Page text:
For the Manny Ramirez test, one player made a huge difference -- far more than I had predicted. For the batting order with players in decreasing order of their slugging percentages (Gr against G), Gr scored 7.2046 ± 0.0026 runs per game, compared to only 6.4881 ± 0.0035 runs per game for the same batting order with Scott Spiezio instead of Manny Ramirez. This is a difference of 0.7165 runs per game, which multiplied over the whole season, comes out to 116 extra runs! Gr also won 90.085 ± 0.066 games per season against the actual Angel's lineup, a jump of 8 wins from the 82 games they actually won in the 2000-2001 season. This is enough to move them from third to first in the American League West, since the leaders of the division, The Oakland Athletics and Seattle Mariners both won 91 games, but those extra eight games have to be subtracted from the other teams in the league. More than likely, one or two of these games would be subtracted from the Mariners or Athletics, enough to move the Angels into first place and into the playoffs.

The other batting orders with Manny Ramirez stayed fairly consistent with the other tests, with the order with decreasing slugging percentage (Gr) being the best, followed by the one with decreasing batting average (Ar), followed by the one the Angels actually chose (Jr), exactly the same order that G, A, and J finished without Manny Ramirez. Batting order Ar scored 7.1595 ± 0.0028 runs per game, or an extra 0.7064 runs per game compared to batting order A. It also won 89.534 ± 0.058 games per season, or 7½ more than the Angels actually won. Batting order Jr scored 7.1551 ± 0.0029 runs per game, an increase of 0.7094 runs per game. Jr also won 89.462 ± .0.052 games per season, 7½ more than what the Angels won (82). As in the tests without Manny Ramirez, the batting order made a miniscule difference when comparing runs per game and wins per season, proving that the differences in team scoring are due mostly to personnel, and are only slightly affected by batting order.

Conclusion

My hypothesis was partially validated and partially invalidated. Batting order G, with Darrin Erstad first, then the rest of the players placed in decreasing order of their slugging percentages turned out to be the best of the ten batting orders. It scored an average of 6.4881 ± 0.0035 runs per game and won an average of 81.569 ± 0.087 games per season, more than the 6.4457 ± 0.0025 runs per game and 81.007 ± 0.052 wins per season for the lineup the Angels actually chose. This probably occurred because the Angels have such a strong power hitting lineup, and thus, a lineup where the more powerful hitters are up as often as possible would be the most beneficial. The difference between the best batting order tested and the batting order the Angels actually chose was so minimal (only slightly over ½ an extra game won per season), that using this lineup would not have changed the Angels final standings. Of course, the fact cannot be ignored that different batting orders ARE better than the ones the major league teams currently employ, and should be used. It does suggest, however, that too much effort is made trying to find the best lineup, since it makes so little difference in the end. The differences in teams scoring runs are due to differences in personnel, not the order in which those personnel are placed.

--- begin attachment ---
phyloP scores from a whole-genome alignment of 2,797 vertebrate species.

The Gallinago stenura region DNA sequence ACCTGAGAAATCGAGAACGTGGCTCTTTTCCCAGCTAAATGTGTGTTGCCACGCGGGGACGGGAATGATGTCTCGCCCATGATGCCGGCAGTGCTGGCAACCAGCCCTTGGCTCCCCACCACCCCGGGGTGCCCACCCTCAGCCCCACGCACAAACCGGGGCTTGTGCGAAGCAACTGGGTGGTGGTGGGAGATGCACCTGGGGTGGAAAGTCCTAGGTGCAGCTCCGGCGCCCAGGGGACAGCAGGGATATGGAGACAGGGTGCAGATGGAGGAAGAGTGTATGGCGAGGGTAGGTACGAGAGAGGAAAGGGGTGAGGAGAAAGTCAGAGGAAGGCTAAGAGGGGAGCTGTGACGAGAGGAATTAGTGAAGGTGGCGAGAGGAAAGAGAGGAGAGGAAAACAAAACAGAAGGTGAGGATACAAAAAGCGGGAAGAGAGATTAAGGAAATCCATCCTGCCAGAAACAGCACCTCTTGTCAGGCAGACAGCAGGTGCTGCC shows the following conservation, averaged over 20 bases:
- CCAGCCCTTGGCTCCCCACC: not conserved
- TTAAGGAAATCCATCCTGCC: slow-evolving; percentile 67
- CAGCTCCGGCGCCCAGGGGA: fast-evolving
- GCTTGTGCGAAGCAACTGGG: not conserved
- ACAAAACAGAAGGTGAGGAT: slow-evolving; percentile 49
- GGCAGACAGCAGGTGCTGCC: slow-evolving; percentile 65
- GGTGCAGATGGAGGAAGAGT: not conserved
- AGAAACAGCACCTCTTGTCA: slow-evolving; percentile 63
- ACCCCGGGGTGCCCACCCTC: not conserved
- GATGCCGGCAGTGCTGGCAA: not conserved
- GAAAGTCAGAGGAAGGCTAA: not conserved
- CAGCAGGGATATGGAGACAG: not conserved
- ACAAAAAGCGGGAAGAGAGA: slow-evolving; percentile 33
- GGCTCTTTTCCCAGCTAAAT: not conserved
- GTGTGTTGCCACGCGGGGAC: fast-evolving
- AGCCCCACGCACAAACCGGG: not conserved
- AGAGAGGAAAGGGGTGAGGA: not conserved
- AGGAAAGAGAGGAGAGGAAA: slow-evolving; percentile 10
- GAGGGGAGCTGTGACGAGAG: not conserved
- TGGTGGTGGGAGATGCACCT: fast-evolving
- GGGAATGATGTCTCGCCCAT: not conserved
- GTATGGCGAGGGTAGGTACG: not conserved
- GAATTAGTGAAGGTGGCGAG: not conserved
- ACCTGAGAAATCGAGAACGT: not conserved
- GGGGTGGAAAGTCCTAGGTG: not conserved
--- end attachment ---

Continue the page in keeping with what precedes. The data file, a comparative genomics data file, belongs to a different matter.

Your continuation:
I also found that one player can make a huge difference. When Manny Ramirez was substituted for Scott Spiezio in three different lineups, the runs per game went up by about 0.7108, or 115 extra runs over a 162 game season. This was enough for the Angels to win 90 games per season, or enough to move them from 3rd to 1st in the American League West and into the playoffs. Batting order Gr (with players in decreasing order of their slugging percentage), was the best out of the three tested with Manny Ramirez, scoring 7.2046 ± 0.0026 runs per game and winning 90.085 games per season. Batting order Ar, with players in decreasing order of their average, scored 7.1595 ± 0.0028 and won 89.534 ± 0.058 games per season. Bating order Jr, the same as the Angel's actual lineup, but with Manny Ramirez swapped for Scott Spiezio, scored 7.1551 ± 0.0029 runs per game and won 89.462 ± 0.052 games per season. These batting orders finished in the same order as they did without Manny Ramirez, and, like the other test, didn't affect the results much. Manny Ramirez, on the other hand, made a huge difference, further proof that differences in runs scored are due mostly to different players, not the order in which those players bat.

This experiment can easily be extended. The most immediate thing to test is the run discrepancy discussed in the Discussion/Analysis section. The program can easily be modified to be more like major league baseball: include double plays, sacrifices, hit and runs, errors, pinch hitters, different pitchers, etc. It would also be able to test the hypothesis that offensive managerial decisions like pinch-hitting are detrimental to the team. Also, since the framework of the baseball game is already written, modifying it to test something else about baseball is a trivial task. For example, in Percentage Baseball (see Background Research), the author also suggests that sacrifices should never be used, that hit-and-runs are far superior. The program could have a team that sacrifices 100% of the time (with less than two outs) against a team that does a hit-and-run 100% of the time. The percentages could then be modified to find the most advantageous percentage of sacrifices to hit-and-runs to use during a game. Also, almost everything about baseball could be tested, like when to steal, best batting order, sacrificing vs. hit and runs, pinch hitters, etc., until a formula for playing true "percentage" baseball could be devised.